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Rosemary Crusted Lamb Cutlets

Closeup of crumbed lamb cutlets in a fry pan

How do you make your Lamb Cutlets special, with hardly any effort? Easy, make our Rosemary crusted lamb cutlets!

I love the taste of lamb and have loads of lamb recipes. Lamb is one of my favourite meats, and adding rosemary and covering it in crumbs, is a simple way to make this great cut of meat, extra tasty.

Classes if you are local (Melbourne) or Zooms from anywhere 🙂

If you are interested in vegetarian meals, you could give eggplant the same treatment. Slice your eggplant into discs and follow the method below.

What can you do with Rosemary?

It’s best to use fresh rosemary here for our rosemary crusted lamb cutlets, but you could use dried rosemary if you have don’t have any fresh (only use half the quantity if using dried).

I use rosemary sprigs from my garden. I’ve got it growing in a few places, and If you don’t grow it yourself you need to come see me, and I’ll give you a cutting. You pull off some leaves from the base of the cutting and stick it in the soil.  It’s that simple; it has to be one of the easiest plants to grow. I love being able to throw fresh rosemary in the oven, fry pan or on the BBQ.

Closeup of crumbed lamb cutlets in a fry pan

Rosemary Crusted Lamb Cutlets

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becs-table.com.au
Rosemary crusted lamb cutlets are suitable as the hero for a quick meal with mash potato and green vegetables, but its also suitable for a dinner party.
Prep Time 10 minutes
Cook Time 10 minutes
Total Time 35 minutes
Difficulty Easy
Course Dinner, Lunch
Cuisine British
Servings 4 serves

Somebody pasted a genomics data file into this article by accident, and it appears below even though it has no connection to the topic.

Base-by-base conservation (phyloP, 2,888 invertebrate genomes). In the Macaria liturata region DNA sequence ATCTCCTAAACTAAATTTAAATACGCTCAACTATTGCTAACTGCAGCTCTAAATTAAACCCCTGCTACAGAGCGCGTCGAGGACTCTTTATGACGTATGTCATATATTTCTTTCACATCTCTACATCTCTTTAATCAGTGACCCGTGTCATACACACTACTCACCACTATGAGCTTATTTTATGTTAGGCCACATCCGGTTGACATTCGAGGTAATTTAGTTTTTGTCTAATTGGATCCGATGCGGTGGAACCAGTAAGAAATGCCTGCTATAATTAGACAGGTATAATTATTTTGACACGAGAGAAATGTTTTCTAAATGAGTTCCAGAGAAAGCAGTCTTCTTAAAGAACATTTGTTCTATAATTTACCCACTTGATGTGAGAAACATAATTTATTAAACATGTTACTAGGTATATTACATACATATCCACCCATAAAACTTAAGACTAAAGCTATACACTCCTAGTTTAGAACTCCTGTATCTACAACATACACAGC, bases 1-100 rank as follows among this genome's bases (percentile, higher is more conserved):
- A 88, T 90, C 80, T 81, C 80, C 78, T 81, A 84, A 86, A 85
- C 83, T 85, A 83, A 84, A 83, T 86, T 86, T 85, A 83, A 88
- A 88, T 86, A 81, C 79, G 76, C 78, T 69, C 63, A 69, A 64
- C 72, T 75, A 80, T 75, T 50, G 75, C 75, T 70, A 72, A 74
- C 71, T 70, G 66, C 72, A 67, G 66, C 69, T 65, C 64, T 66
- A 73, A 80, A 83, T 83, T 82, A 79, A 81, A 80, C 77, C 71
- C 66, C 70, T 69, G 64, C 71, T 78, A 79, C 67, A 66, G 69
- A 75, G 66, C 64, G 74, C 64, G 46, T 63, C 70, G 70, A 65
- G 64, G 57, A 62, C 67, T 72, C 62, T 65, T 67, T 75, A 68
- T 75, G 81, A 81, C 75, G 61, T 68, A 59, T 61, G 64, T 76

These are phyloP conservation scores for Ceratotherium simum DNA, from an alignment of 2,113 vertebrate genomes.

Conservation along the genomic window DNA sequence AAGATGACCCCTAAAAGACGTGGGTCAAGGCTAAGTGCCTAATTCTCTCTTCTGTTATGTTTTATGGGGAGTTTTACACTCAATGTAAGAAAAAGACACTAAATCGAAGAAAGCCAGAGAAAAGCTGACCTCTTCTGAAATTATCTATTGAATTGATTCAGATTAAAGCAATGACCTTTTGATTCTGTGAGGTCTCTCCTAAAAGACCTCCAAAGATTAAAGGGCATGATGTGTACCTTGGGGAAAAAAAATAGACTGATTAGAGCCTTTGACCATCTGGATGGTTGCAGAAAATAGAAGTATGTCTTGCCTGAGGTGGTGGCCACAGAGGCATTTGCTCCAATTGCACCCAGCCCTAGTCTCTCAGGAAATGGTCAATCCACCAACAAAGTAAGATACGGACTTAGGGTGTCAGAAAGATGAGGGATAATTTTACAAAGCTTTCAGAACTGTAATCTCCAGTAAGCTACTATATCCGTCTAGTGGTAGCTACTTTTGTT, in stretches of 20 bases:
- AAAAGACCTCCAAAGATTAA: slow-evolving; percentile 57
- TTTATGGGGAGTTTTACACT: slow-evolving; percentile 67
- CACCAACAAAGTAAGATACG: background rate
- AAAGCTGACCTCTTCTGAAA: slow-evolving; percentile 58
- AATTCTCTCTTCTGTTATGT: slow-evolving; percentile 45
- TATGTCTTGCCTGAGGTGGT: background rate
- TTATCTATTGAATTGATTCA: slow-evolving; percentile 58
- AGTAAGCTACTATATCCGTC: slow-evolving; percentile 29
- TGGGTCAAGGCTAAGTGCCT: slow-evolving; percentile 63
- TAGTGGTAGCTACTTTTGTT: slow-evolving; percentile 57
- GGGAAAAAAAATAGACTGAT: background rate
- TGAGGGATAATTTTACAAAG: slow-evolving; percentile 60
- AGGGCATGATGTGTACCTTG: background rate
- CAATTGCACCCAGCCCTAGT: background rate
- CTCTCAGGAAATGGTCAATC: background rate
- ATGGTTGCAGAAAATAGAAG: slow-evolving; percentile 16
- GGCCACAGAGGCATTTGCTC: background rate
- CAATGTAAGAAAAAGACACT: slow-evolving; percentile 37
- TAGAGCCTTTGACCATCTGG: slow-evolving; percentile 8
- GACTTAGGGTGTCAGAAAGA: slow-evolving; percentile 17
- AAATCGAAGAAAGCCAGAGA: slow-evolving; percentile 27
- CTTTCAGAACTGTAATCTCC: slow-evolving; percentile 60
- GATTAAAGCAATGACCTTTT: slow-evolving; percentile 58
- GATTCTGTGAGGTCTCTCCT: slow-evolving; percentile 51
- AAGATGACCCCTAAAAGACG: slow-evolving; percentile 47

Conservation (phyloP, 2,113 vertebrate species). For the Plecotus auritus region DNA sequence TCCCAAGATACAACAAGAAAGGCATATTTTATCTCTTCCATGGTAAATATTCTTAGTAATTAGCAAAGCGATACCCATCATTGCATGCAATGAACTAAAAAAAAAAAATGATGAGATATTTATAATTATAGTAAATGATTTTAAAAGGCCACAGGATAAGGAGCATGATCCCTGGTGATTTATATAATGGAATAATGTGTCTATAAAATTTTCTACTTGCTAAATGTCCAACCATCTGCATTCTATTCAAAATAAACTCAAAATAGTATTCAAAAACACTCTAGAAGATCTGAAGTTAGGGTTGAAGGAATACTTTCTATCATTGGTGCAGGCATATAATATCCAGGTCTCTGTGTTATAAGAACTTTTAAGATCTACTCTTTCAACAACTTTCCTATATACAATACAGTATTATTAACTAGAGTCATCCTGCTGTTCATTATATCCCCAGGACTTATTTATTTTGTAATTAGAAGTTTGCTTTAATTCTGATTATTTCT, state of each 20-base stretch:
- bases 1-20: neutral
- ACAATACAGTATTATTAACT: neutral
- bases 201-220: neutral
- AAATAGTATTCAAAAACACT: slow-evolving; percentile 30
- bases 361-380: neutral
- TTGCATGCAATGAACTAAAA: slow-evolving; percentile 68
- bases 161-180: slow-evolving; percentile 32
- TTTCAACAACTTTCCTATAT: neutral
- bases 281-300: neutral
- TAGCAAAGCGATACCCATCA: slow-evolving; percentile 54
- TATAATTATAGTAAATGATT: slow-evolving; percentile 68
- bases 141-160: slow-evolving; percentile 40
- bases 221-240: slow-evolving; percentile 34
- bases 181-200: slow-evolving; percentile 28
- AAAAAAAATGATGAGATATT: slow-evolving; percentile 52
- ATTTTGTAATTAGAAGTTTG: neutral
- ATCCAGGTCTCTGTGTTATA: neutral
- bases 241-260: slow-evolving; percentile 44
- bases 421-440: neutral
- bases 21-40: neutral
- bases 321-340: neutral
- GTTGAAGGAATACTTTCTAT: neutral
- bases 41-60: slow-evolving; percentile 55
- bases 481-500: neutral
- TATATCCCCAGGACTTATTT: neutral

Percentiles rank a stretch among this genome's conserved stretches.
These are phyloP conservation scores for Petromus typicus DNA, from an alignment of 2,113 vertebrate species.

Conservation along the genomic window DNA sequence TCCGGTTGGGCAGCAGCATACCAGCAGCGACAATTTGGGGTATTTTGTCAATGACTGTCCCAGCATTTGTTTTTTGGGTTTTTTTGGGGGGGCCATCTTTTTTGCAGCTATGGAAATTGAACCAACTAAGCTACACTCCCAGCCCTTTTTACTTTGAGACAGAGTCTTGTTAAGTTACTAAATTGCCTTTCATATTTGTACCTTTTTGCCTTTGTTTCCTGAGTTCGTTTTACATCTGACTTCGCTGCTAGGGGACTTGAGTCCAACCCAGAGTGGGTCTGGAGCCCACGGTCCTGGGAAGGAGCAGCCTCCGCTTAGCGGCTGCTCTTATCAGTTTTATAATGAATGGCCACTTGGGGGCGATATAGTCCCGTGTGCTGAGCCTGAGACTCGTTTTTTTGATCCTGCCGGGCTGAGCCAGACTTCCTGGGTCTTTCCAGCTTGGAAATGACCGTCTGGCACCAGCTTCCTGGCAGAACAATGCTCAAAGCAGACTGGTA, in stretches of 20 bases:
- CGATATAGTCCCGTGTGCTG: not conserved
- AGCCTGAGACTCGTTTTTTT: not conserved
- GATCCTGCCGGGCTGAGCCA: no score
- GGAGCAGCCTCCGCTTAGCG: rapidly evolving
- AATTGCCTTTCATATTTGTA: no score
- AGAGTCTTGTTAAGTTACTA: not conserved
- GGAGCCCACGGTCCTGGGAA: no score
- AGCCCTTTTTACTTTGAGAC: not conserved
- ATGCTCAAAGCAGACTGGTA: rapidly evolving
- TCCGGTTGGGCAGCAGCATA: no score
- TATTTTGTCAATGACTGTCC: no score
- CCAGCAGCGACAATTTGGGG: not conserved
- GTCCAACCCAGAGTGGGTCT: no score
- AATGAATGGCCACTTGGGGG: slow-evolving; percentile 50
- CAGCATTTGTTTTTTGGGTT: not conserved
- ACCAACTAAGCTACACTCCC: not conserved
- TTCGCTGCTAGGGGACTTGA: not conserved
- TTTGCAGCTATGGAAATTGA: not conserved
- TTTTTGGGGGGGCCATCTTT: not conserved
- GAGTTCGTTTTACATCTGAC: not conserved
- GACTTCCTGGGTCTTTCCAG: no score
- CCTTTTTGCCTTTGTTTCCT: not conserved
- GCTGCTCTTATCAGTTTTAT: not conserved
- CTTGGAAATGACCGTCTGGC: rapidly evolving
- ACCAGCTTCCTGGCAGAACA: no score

Method Conventional

Equipment

  • Food Processor

Ingredients
  

  • 8 Lamb Cutlets
  • To Coat the lamb
  • 1 tsp honey
  • 2 Tbs Dijon mustard
  • To Crumb the lamb
  • 2 Sprigs of Rosemary
  • 1/2 French Baguette or sourdough bread crumbed in a food processor
  • 1 pinch salt
  • 1 pinch pepper
  • For the Pan
  • 1 Tbs olive oil
  • 1 knob of butter about 20g or so

Instructions
 

  • Mix the lamb coating ingredients in a small bowl and set aside
  • Pull the leaves off the base of each rosemary sprig (you want about half a tablespoon of chopped leaves for this)
  • Add the leaves to the food processor and keep the remainder of the sprigs for later. Add the sourdough to the food processor along with the salt and pepper. Turn your processor onto high speed and keep chopping until your breadcrumbs form. Then remove from the processor and place in a shallow bowl or on a plate.
  • Using a pastry brush, back of a teaspoon or your hands if you like getting into it, coat the lamb with the Dijon/honey mixture. Coat it all over; this will act as a flavour base and as glue. Then press the lamb into your breadcrumb mix firmly all over to coat the whole surface and set aside on a plate. Continue with the remainder of the lamb then place in the fridge for around 10 – 15 mins to firm up the coating.
  • Pop your fry pan on the stove on a medium to medium/high heat. Leave it with nothing in it until it’s hot.
  • Once hot add the reserved rosemary sprigs and the olive oil, let the oil warm through and the rosemary flavour to infuse for around a minute.
  • Then with the oil nice and hot place the lamb in the pan. Leave it undisturbed for 3 – 4 minutes till it starts to brown, then gently turn, chop the butter into bits and drop it in the pan around the chops. Let them brown on the other side taking another 2 – 4 minutes.
  • I like my lamb pink in the centre, and I would remove it from the pan at this stage, although it depends on how hot your pan is, how thick the lamb cutlets are and how you like it cooked. So if you want it cooked all the way through, turn them again then pop a lid on your pan and give it 2 – 3 more minutes. If you don't have a lid use the base of another pan or some foil to keep the heat in.

Notes

You can use any type of bread for the crumbs, but I find that a white sourdough will give you a lovely flavour.

Is there an alternative to rosemary?

Of course, you don’t have to use rosemary if you don’t like it you could use another herb or add a spice blend of your choice.  For example, Ras el hanout (a North African spice blend) is particularly nice with lamb.

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